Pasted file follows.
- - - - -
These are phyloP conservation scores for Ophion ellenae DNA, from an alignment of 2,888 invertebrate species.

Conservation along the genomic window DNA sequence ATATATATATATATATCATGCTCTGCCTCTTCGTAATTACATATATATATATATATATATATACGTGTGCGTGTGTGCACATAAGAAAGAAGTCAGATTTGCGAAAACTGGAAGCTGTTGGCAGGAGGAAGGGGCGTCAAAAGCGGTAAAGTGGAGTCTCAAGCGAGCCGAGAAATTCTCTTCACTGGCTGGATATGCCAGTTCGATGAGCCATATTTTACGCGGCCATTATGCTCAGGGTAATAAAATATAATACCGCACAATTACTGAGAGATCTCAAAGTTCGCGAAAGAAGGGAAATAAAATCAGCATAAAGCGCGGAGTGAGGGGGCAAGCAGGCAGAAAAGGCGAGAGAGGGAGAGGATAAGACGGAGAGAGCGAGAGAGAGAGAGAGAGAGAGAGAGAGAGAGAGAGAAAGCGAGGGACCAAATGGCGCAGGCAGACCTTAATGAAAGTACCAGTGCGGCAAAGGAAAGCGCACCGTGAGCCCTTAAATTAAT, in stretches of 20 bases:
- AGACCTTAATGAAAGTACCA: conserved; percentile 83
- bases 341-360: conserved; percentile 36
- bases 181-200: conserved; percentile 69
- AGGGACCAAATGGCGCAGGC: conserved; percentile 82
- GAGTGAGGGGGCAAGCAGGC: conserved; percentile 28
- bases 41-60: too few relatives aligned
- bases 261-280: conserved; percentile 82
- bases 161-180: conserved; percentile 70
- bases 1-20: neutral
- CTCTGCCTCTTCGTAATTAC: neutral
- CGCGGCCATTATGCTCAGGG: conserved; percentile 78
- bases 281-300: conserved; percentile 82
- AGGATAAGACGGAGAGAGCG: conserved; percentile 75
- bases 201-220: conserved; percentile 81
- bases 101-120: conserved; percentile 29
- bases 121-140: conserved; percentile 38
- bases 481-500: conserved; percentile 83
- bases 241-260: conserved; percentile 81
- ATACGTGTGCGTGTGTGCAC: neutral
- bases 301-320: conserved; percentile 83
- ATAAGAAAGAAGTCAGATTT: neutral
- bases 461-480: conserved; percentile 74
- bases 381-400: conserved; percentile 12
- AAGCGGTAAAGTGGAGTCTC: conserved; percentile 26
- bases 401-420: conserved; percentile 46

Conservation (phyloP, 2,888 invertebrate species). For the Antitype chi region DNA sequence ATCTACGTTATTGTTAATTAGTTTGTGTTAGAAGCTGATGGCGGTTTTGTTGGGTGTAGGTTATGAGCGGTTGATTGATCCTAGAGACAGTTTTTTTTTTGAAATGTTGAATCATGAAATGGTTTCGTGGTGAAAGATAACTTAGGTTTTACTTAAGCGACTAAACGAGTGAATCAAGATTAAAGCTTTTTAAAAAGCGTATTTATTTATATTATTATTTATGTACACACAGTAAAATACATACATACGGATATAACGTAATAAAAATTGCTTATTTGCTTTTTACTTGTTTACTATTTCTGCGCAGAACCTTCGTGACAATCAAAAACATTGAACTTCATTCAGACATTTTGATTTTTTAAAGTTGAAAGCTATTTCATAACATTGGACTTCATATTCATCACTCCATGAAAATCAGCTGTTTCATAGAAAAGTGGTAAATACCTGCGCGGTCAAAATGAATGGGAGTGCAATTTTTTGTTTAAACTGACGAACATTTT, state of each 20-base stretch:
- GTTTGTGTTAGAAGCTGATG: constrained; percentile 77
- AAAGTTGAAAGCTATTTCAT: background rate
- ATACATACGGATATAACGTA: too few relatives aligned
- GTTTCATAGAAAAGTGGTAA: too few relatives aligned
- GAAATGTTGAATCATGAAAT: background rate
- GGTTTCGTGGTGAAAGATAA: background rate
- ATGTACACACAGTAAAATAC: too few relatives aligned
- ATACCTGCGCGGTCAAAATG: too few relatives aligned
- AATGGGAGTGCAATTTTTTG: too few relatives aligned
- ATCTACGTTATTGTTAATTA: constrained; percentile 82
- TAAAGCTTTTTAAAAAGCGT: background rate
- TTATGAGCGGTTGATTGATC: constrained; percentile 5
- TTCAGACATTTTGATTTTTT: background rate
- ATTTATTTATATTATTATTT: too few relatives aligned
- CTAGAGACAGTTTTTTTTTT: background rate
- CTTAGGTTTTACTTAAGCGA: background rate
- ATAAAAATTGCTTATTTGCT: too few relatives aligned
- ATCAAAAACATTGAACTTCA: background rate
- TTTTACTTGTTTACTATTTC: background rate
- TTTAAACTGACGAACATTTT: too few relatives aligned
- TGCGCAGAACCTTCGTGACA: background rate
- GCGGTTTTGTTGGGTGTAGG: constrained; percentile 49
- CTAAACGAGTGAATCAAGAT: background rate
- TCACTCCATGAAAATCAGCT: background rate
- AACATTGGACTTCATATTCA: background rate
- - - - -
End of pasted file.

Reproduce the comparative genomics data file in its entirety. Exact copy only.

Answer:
These are phyloP conservation scores for Ophion ellenae DNA, from an alignment of 2,888 invertebrate species.

Conservation along the genomic window DNA sequence ATATATATATATATATCATGCTCTGCCTCTTCGTAATTACATATATATATATATATATATATACGTGTGCGTGTGTGCACATAAGAAAGAAGTCAGATTTGCGAAAACTGGAAGCTGTTGGCAGGAGGAAGGGGCGTCAAAAGCGGTAAAGTGGAGTCTCAAGCGAGCCGAGAAATTCTCTTCACTGGCTGGATATGCCAGTTCGATGAGCCATATTTTACGCGGCCATTATGCTCAGGGTAATAAAATATAATACCGCACAATTACTGAGAGATCTCAAAGTTCGCGAAAGAAGGGAAATAAAATCAGCATAAAGCGCGGAGTGAGGGGGCAAGCAGGCAGAAAAGGCGAGAGAGGGAGAGGATAAGACGGAGAGAGCGAGAGAGAGAGAGAGAGAGAGAGAGAGAGAGAGAGAAAGCGAGGGACCAAATGGCGCAGGCAGACCTTAATGAAAGTACCAGTGCGGCAAAGGAAAGCGCACCGTGAGCCCTTAAATTAAT, in stretches of 20 bases:
- AGACCTTAATGAAAGTACCA: conserved; percentile 83
- bases 341-360: conserved; percentile 36
- bases 181-200: conserved; percentile 69
- AGGGACCAAATGGCGCAGGC: conserved; percentile 82
- GAGTGAGGGGGCAAGCAGGC: conserved; percentile 28
- bases 41-60: too few relatives aligned
- bases 261-280: conserved; percentile 82
- bases 161-180: conserved; percentile 70
- bases 1-20: neutral
- CTCTGCCTCTTCGTAATTAC: neutral
- CGCGGCCATTATGCTCAGGG: conserved; percentile 78
- bases 281-300: conserved; percentile 82
- AGGATAAGACGGAGAGAGCG: conserved; percentile 75
- bases 201-220: conserved; percentile 81
- bases 101-120: conserved; percentile 29
- bases 121-140: conserved; percentile 38
- bases 481-500: conserved; percentile 83
- bases 241-260: conserved; percentile 81
- ATACGTGTGCGTGTGTGCAC: neutral
- bases 301-320: conserved; percentile 83
- ATAAGAAAGAAGTCAGATTT: neutral
- bases 461-480: conserved; percentile 74
- bases 381-400: conserved; percentile 12
- AAGCGGTAAAGTGGAGTCTC: conserved; percentile 26
- bases 401-420: conserved; percentile 46

Conservation (phyloP, 2,888 invertebrate species). For the Antitype chi region DNA sequence ATCTACGTTATTGTTAATTAGTTTGTGTTAGAAGCTGATGGCGGTTTTGTTGGGTGTAGGTTATGAGCGGTTGATTGATCCTAGAGACAGTTTTTTTTTTGAAATGTTGAATCATGAAATGGTTTCGTGGTGAAAGATAACTTAGGTTTTACTTAAGCGACTAAACGAGTGAATCAAGATTAAAGCTTTTTAAAAAGCGTATTTATTTATATTATTATTTATGTACACACAGTAAAATACATACATACGGATATAACGTAATAAAAATTGCTTATTTGCTTTTTACTTGTTTACTATTTCTGCGCAGAACCTTCGTGACAATCAAAAACATTGAACTTCATTCAGACATTTTGATTTTTTAAAGTTGAAAGCTATTTCATAACATTGGACTTCATATTCATCACTCCATGAAAATCAGCTGTTTCATAGAAAAGTGGTAAATACCTGCGCGGTCAAAATGAATGGGAGTGCAATTTTTTGTTTAAACTGACGAACATTTT, state of each 20-base stretch:
- GTTTGTGTTAGAAGCTGATG: constrained; percentile 77
- AAAGTTGAAAGCTATTTCAT: background rate
- ATACATACGGATATAACGTA: too few relatives aligned
- GTTTCATAGAAAAGTGGTAA: too few relatives aligned
- GAAATGTTGAATCATGAAAT: background rate
- GGTTTCGTGGTGAAAGATAA: background rate
- ATGTACACACAGTAAAATAC: too few relatives aligned
- ATACCTGCGCGGTCAAAATG: too few relatives aligned
- AATGGGAGTGCAATTTTTTG: too few relatives aligned
- ATCTACGTTATTGTTAATTA: constrained; percentile 82
- TAAAGCTTTTTAAAAAGCGT: background rate
- TTATGAGCGGTTGATTGATC: constrained; percentile 5
- TTCAGACATTTTGATTTTTT: background rate
- ATTTATTTATATTATTATTT: too few relatives aligned
- CTAGAGACAGTTTTTTTTTT: background rate
- CTTAGGTTTTACTTAAGCGA: background rate
- ATAAAAATTGCTTATTTGCT: too few relatives aligned
- ATCAAAAACATTGAACTTCA: background rate
- TTTTACTTGTTTACTATTTC: background rate
- TTTAAACTGACGAACATTTT: too few relatives aligned
- TGCGCAGAACCTTCGTGACA: background rate
- GCGGTTTTGTTGGGTGTAGG: constrained; percentile 49
- CTAAACGAGTGAATCAAGAT: background rate
- TCACTCCATGAAAATCAGCT: background rate
- AACATTGGACTTCATATTCA: background rate